The Salina Journal from Salina, Kansas on January 21, 1986 · Page 5
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The Salina Journal from Salina, Kansas · Page 5

Salina, Kansas
Issue Date:
Tuesday, January 21, 1986
Page 5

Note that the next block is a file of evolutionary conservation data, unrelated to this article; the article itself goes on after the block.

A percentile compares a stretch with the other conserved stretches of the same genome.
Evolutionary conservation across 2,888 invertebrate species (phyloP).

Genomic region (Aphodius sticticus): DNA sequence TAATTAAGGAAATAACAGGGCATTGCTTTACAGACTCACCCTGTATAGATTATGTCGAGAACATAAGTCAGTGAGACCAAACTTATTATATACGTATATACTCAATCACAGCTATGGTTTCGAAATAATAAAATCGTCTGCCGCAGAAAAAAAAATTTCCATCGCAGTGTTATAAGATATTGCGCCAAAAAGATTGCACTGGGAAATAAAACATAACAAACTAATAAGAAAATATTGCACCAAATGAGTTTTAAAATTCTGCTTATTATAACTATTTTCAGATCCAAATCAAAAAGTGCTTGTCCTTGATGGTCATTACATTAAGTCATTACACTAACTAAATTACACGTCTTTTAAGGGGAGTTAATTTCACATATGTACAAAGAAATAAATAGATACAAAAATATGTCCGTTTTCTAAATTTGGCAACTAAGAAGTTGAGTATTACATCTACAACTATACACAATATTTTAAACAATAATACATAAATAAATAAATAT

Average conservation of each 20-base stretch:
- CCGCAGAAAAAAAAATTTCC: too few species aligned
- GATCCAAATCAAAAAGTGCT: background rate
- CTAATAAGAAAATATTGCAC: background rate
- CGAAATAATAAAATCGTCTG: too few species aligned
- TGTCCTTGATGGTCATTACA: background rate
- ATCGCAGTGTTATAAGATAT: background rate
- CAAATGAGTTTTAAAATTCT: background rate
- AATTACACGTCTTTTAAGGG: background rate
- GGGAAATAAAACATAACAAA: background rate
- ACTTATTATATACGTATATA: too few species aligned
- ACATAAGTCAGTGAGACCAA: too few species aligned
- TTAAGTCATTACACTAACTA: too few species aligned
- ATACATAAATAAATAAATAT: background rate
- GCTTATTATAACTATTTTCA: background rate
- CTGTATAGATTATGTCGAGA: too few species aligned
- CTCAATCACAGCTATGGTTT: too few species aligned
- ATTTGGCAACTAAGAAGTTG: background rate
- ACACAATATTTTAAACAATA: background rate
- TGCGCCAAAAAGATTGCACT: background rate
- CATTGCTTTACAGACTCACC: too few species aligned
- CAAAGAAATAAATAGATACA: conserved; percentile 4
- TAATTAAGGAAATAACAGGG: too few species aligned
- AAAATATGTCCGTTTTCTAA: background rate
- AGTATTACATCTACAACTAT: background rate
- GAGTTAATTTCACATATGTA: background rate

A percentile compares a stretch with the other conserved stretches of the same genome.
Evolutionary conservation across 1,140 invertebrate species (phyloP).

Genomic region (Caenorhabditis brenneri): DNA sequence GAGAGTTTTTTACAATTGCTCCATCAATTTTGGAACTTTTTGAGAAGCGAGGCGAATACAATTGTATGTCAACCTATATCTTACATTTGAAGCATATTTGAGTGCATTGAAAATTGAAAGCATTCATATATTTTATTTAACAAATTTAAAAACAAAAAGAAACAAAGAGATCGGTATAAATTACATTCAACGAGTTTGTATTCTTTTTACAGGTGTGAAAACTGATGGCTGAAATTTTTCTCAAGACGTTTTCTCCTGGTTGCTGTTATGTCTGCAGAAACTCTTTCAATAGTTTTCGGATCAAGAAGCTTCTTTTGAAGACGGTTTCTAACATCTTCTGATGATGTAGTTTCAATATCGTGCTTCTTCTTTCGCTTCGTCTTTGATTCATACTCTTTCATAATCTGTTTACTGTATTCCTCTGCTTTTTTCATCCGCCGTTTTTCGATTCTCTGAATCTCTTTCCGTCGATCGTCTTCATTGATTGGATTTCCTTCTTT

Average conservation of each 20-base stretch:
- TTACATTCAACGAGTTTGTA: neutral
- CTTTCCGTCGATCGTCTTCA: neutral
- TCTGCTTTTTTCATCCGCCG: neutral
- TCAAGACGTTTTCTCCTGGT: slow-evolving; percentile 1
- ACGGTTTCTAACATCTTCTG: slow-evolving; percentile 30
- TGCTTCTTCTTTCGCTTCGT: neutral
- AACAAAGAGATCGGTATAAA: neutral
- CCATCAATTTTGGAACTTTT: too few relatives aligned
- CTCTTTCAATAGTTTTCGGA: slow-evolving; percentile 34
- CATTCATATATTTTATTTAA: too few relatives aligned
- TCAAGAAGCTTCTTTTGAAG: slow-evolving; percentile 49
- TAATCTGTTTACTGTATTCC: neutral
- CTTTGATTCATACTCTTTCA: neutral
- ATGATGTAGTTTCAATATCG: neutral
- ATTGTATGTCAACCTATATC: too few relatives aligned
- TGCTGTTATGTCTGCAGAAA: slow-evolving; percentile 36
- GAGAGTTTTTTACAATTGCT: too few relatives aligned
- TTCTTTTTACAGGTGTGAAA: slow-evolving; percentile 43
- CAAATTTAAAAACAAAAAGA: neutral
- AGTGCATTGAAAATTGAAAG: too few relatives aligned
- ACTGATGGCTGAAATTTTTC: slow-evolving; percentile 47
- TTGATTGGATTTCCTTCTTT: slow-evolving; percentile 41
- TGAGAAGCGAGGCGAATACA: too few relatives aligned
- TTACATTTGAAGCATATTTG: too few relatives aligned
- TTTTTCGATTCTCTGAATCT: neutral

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Nation/World The Salina Journal Tuesday, January 21,1986 Page 5 Strikers blockade food plant AUSTIN, Minn. (AP) — Striking meatpackers and supporters blockaded the Geo. A. Hormel & Co. plant Monday, and Gov. Rudy Perpich called out the National Guard to prevent violence as workers crossed the picket lines. One man was injured, a Hormel photographer who was kicked in the groin, said plant manager Deryl Arnold. It was the first injury reported since the plant reopened a week ago for the first time in the five-month strike by 1,500 members of Local P-9 of the United Food and Commercial Workers. About 100 meatpackers, who had been gathered outside the plant's main gate since early in the day, ended their blockade and began to go home shortly after Perpich's announcement. "I think you should make it clear that if they want to call out the National Guard, they should call out the National Guard against the company to protect the people of Austin from what this company is doing to the city and to the people," - P-9 labor consultant Ray Rogers told • • the striking meatpackers. ''- • Hormel was pleased with Per' pich's decision, Arnold said. "We expect to operate the plant ,, tomorrow and we understand the ;•„,, National Guard will be present to ,„ assure our employees and prospec- ..,, tive employees of safe entry and exit : .. atthe plant," Arnold said. Perpich said he decided to call out the National Guard after receiving a ""- • request from Austin Mayor Tom • Rough, Police Chief Don Hoffman '. • and the Mower County Sheriff's off;', fice. ' Arnold said earlier in the day that there had been "a complete loss of • law and order" at the plant. •"" ;> "The police are powerless to con" trol mob violence, mass picketing, • " wanton destruction of property, and mob psychology has taken over." ' • ' About 50 cars drove in front of the • $100 million plant and stopped, form- 1 - ing a bumper-to-bumper barricade, '^'. while about 50 other cars circled the .-plant and the drivers blew their •'.' 'horns. • - • Police halted any further traffic from entering the street, preventing . cars from entering or leaving the „ .area. THE BIRTH OF AN ISLAND — Smoke billows from a new island formed Monday when a volcano erupted in the Pacific Ocean near Iwo Jima. It is the first new island created in the region in 78 years. The island means 2,310 feet long, 990 feet wide and about 50 feet high. Rail tunnel to link Britain and France LILLE, France (AP) — France and Britain announced plans Monday to build twin rail tunnels under the English Channel, achieving a 180- year-old dream of linkage that has been frustrated repeatedly by politics and financial problems. President Francois Mitterrand and Prime Minister Margaret Thatcher made the announcement. They called the decision "a new link in the construction of Europe" that is "of immense significance for commerce and transport between our two countries." Mitterrand described the project as "a grandiose vision of the future." Thatcher said the twin tunnel was "not the last word" but "just the first step." She had supported rival projects that would have included road links. The 31-mile long rail tunnels, to be built by the British-French Channel Tunnel Group/France-Manche consortium, are expected to be in service by the summer of 1993. The projected cost is $3.9 billion, with the expense of financing nearly doubling that figure. The tunnels will run under the major ferry route from Dover to Calais. Lille, where they announcement was made, is the major city of northern France and about 60 miles from Calais. High-speed trains will travel through the tunnels, carrying passengers and vehicles. Travel time between Paris and London will be reduced from five hours to about three. France's preference for the simpler, cheaper rail tunnels won out in tough negotiations over the past two weeks. The rival projects were joint rail and road tunnels, and a combination road bridge and tunnel. As a concession, CTG/France- Manche pledged to submit a proposal for a road link by the year 2000, which would be built only when technically possible and if it would not cut into the rail connection's revenue. Marcel Sarmet, financial director of France-Manche, said: "We shall certainly not see a road link before the year 2020 unless there is a threat of saturation of our link. If so, we will build it." Mitterrand said the tunnels would allow France's 150 mph high-speed trains to travel to London. Officials forsee high-speed service from Paris to Dover, with the trains continuing on regular, slower lines to London unless Britain takes an expensive and ecologically contested decision to build special tracks. Because of the need to recover the private investment, which Mit- terrand estimated would rise to about $6.8 billion with financing costs, the consortium has an exclusive right to operate the fixed channel link until 2020. Sarmet said the group's studies indicated that adding a road tunnel now "would have doubled the cost, for an increase of only 10 percent in traffic." He said tunneling was expected to start "in the summer of 1987," with the tunnel to open "July 1,1993, at the latest, but we hope for a spring '93, opening." The two governments will sign a formal agreement in London next month, which both parliaments must then ratify. Sarmet said the consortium expected to attract two-thirds of the passenger traffic currently crossing the Straits of Dover on the two major ferry lines. Schools train Libyan students for suicide squads TRIPOLI, Libya (AP) - All Libyan high school students are required to undergo intensive military training that includes preparation for possible suicide missions, the military commander of a boys' school said Monday. A group of Western reporters was taken to Ali Awarith High School in downtown Tripoli, where they watched uniformed students perform military drills and firing exercises with four Soviet-designed, BM-21 multiple rocket launchers. One of the students was Seifeddin Khadafy, the 13-year-old eldest son of Col. Moammar Khadafy, the Libyan leader who has warned that suicide squads would strike-in the United States and Israel if the two ever attack Libya. The school's military commander, Maj. Saeed Ali Awedat, said all Libyan secondary students undergo two hours of milltary training a week as a compulsory part of their curriculum. The training also includes one month during each summer va- cation. Awedat said the students also train for the suicide commando missions that Khadafy has threatened to launch against the United States and Israel. "All Libyans are training for suicide missions," he said. "We are all ready to launch such operations, even in the United States and into the White House itself. "We are ready to to carry out any order given by the leader. I say this not because I am an army officer, but because any Libyan would give you the same reply." Awedat refused to discuss details of the students' suicide commando training other than to say it was reserved for older age groups. Most of the 2,000 students at his school, he said, ranged in age from 15 to 18. Awedat said the students in Ms school were not allowed to take their pistols and Soviet-designed Kalashnikov machine guns home with them at night. With almost perfect precision, the blue-bereted students dismantled and reassembled their Kalashnikovs in less than 50 seconds. Bombs damage power pylon in South Africa JOHANNESBURG, South Africa (AP) — Five ; bombs exploded in Durban in a period of minutes * Monday night, damaging a power pylon in an apparent guerrilla attempt to black out part of the Indian "••-' Ocean port, police said. '•'•••'• A police spokesman, Capt. Winston • Heunis, said no one was injured and ' the pylon remained in service. '-•"'" Another police report said officers -" shot and killed a black man Monday -'•• when a crowd stoned a patrol in KwaNdebele, a black tribal area 2 Fighting continues : in South Yemen .' • . By The Associated Press President Ah' Nasser Mohammed '•"'•' of South Yemen on Monday was re:" ported back in his small, embattled .•••''" Arab nation on the Red Sea, with his -•'bloody struggle to overcome a rival, '*" •hardline Marxist faction raging into "'•'• its second week. ''-'" British Foreign Offi ce sources -'- were quoted as saying in London that ,'-.-' fighting had died down in Aden, the _'--capital, but that civil war among i: ~- rival Marxists and tribal factions '•"•' appeared to be spreading in the hinterland. J Associated Press reporter Khawla ^Matter quoted evacuees reaching - .Djibouti from Aden as saying the •. situation in Aden was "disastrous," -•: with bodies and burned out military • .1 vehicles lining the streets. ''"'•' They said Aden, a city of 55,000 people, was reduced to a "ghost town" — food stores closed, no water supply or electricity, hospitals caught in the cross fire, and the .." stench of death everywhere. > : Hardcore rebel leader Abdul- Fattah Ismail, a former president of "South Yemen, the Arab world's only - - Marxist country, was reported to be "still alive" and leading attempts to -oust Mohammed. Mohammed was reported to have •"* returned home Sunday night. northeast of Johannesburg and Pretoria. More than 1,000 people have been killed in 16 months of violence against apartheid, the race laws through which the government reserves privilege for South Africa's 5 million whites and denies rights to the 24 million blacks. The army said Monday it had discovered two more land mines on a farm that abuts South Africa's border with black-ruled Botswana. A white man and his daughter-in-law were killed when their vehicle struck a mine on the farm two weeks ago. Nine people have been killed by mines since the African National Congress began planting them hi October and November for the first time since its armed campaign against the white government began hi the late 1950s. The explosions were the third multiple-bomb attack in 11 days hi Durban, which has a tradition •of applying apartheid laws less harshly than other South African cities. Three men still are hospitalized with injuries suffered in explosions Jan. 9. One has critical burns. The Durban attacks are the first examples hi South Africa of multiple bombs, which have been used in Beirut, Lebanon, and other places. The apparent targets of the delayed explosions are police, rescue workers and others who rush to the scene after the first blast. Most explosions in South Africa are claimed by or blamed on the African National Congress. 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